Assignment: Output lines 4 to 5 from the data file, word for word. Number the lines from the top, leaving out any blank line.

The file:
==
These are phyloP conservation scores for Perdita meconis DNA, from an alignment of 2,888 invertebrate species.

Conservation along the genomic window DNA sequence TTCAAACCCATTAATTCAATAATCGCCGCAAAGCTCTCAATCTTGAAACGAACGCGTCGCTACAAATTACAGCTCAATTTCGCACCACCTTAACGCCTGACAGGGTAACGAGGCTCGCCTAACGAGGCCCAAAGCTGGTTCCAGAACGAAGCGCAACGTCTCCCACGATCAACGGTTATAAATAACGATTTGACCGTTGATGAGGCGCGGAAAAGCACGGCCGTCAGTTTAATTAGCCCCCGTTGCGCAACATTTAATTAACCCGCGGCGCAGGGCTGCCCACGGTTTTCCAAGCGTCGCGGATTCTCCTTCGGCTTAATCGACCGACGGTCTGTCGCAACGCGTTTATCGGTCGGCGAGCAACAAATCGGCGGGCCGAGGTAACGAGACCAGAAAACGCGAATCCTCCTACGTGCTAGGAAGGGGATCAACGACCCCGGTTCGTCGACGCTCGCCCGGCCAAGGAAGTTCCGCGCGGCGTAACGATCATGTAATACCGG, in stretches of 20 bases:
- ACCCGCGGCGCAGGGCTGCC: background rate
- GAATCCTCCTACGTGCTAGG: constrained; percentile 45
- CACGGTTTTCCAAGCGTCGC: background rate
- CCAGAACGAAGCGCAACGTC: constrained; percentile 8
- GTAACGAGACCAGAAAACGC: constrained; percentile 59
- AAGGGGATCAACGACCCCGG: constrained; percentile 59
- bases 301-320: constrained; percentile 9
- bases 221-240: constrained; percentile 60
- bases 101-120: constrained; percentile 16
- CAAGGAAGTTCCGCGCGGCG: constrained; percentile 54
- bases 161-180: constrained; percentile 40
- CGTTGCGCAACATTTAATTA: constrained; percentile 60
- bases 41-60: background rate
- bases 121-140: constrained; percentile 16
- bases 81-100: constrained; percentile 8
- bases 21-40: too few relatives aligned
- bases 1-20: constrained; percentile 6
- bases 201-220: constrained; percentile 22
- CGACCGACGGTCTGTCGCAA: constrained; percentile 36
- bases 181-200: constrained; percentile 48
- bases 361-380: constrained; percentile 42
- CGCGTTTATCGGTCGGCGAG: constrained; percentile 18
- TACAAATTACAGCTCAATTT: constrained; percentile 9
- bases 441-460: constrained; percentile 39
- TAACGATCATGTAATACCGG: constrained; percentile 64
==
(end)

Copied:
- GAATCCTCCTACGTGCTAGG: constrained; percentile 45
- CACGGTTTTCCAAGCGTCGC: background rate